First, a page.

A post-punk, neo-gothic balladeer with an ardent following, Australian musician Nick Cave has also lent his distinctive presence to films as both a composer and performer. Raised in small town Wangaratta, Australia, Cave attended boarding school in Melbourne, where he met future collaborator Mick Harvey and formed a band that became the Birthday Party. After a couple of years in art school and a move to London, Cave and the Birthday Party left their incendiary mark on the second-generation punk scene before disbanding in 1983. Cave then settled in West Berlin following a brief sojourn in Los Angeles, teaming with Harvey and German musician Blixa Bargeld to form Nick Cave & the Bad Seeds. As befitting a band named after a passage in the Bible, Cave’s songs evolved into intense narratives filled with love, violence, and Biblical portent accompanied by dramatically eclectic, blues-tinged sonic backdrops. Among the Bad Seeds’ admirers was German director Wim Wenders, who cast Cave and… read more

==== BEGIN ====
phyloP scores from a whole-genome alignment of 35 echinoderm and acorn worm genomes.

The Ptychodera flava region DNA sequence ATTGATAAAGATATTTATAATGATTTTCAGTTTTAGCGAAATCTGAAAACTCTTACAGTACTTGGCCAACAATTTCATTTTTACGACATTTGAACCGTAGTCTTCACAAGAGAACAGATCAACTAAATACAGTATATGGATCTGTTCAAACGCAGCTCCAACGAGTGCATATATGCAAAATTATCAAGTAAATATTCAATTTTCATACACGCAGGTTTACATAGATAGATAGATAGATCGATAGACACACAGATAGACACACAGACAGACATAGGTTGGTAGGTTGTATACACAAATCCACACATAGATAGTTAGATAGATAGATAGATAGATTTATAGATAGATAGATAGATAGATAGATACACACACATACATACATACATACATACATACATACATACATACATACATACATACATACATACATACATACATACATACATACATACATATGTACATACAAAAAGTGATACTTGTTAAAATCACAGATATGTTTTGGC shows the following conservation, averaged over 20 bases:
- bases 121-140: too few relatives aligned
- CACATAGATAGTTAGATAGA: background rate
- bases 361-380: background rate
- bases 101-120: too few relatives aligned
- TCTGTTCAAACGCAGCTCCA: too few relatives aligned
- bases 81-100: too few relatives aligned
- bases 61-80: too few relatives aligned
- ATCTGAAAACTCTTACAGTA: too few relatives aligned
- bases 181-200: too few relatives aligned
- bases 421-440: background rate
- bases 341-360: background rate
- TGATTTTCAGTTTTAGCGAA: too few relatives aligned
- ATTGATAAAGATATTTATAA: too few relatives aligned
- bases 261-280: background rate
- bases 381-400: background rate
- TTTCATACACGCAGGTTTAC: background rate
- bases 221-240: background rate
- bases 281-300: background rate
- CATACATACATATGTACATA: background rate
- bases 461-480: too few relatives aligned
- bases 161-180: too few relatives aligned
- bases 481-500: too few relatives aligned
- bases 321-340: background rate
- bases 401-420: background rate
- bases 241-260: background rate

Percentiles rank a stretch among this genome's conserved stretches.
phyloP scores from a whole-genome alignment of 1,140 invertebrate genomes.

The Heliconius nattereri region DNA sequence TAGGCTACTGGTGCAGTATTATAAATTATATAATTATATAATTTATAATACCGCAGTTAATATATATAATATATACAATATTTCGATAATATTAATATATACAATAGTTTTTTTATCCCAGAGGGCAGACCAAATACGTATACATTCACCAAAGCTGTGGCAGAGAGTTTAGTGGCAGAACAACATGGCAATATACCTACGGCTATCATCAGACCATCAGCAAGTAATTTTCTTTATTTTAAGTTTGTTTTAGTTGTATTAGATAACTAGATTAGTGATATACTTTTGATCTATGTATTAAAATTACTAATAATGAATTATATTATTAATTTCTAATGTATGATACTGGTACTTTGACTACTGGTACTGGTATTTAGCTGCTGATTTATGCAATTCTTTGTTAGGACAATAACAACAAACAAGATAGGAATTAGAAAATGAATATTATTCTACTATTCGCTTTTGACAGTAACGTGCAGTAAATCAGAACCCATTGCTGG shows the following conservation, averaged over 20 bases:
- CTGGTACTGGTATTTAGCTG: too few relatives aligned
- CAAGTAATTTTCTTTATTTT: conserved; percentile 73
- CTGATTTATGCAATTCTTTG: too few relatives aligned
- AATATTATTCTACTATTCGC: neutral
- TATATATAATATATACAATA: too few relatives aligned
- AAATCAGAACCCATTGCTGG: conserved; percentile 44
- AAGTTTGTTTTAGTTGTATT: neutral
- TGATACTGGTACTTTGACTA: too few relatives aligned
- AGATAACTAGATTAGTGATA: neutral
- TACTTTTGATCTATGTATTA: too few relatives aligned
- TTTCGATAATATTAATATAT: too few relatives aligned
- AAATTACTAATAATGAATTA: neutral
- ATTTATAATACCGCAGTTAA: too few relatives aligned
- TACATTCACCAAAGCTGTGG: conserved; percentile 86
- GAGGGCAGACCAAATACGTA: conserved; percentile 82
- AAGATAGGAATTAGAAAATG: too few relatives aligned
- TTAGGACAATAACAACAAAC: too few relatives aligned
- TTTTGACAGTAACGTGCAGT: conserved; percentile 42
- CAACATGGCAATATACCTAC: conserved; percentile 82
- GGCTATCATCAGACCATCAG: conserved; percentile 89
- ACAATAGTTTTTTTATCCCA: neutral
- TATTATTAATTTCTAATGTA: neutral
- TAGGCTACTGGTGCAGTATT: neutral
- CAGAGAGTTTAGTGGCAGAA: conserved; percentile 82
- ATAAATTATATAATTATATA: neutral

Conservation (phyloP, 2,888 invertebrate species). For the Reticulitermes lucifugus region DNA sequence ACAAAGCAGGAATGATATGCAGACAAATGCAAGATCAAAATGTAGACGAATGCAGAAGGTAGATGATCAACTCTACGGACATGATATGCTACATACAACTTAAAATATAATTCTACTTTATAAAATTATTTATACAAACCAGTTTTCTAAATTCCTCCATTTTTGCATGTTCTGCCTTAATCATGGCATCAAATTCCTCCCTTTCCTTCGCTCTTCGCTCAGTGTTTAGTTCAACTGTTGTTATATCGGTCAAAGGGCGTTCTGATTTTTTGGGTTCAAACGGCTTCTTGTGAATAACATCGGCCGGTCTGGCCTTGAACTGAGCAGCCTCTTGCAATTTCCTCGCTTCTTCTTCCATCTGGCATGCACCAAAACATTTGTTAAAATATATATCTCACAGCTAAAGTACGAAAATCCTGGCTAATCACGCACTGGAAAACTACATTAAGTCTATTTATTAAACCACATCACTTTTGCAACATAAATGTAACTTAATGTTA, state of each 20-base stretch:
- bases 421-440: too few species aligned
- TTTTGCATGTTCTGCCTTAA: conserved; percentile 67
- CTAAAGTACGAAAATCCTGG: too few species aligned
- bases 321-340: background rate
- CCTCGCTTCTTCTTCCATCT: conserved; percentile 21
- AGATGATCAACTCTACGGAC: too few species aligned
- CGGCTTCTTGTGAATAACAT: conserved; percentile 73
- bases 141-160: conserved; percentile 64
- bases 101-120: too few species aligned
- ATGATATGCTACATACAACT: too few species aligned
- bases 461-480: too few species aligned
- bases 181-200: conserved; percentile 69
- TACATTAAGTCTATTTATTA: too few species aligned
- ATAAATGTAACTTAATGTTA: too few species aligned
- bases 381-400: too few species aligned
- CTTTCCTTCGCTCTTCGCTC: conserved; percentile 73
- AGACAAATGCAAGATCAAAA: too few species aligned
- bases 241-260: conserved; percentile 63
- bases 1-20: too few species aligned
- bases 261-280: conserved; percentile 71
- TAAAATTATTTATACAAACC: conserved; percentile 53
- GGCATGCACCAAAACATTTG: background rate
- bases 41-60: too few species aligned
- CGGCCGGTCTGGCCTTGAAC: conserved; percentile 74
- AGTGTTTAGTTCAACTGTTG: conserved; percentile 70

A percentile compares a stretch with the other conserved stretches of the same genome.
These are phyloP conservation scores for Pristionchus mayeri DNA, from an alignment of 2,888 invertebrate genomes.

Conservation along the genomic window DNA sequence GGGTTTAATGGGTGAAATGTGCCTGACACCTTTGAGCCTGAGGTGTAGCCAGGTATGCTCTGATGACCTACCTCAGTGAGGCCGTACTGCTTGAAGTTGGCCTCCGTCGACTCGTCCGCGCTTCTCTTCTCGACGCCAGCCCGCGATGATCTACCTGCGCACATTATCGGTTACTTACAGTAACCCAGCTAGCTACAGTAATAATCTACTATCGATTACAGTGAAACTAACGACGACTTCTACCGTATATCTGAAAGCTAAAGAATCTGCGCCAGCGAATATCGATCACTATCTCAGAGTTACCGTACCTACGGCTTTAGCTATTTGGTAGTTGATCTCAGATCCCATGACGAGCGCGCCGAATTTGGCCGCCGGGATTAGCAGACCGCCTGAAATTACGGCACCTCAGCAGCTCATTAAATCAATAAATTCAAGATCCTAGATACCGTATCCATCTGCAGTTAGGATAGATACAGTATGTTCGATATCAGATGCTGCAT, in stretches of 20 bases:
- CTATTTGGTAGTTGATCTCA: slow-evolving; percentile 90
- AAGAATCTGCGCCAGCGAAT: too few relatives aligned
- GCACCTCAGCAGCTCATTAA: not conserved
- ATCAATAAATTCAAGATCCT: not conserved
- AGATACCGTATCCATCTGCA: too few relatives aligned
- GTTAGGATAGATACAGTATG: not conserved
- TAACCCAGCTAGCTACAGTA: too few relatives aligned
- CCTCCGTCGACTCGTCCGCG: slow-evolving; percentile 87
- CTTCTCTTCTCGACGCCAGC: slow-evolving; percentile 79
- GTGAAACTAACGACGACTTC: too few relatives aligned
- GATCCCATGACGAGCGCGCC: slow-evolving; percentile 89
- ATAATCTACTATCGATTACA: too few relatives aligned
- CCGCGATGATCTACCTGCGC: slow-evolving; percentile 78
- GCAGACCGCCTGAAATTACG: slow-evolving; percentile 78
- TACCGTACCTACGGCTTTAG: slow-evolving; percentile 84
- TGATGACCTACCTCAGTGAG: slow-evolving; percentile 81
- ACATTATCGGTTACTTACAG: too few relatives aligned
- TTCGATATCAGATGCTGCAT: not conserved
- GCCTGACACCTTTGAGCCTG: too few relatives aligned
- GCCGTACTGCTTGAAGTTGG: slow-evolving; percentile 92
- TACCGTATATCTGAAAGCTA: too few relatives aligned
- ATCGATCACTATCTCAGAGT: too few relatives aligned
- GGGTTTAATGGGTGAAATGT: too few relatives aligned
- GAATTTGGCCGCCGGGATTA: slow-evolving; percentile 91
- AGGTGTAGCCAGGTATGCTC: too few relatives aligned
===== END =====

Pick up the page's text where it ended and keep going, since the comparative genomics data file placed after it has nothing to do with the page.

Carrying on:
He and Warren Ellis' score for The Assassination Of Jesse James may be the finest to ever grace my ears.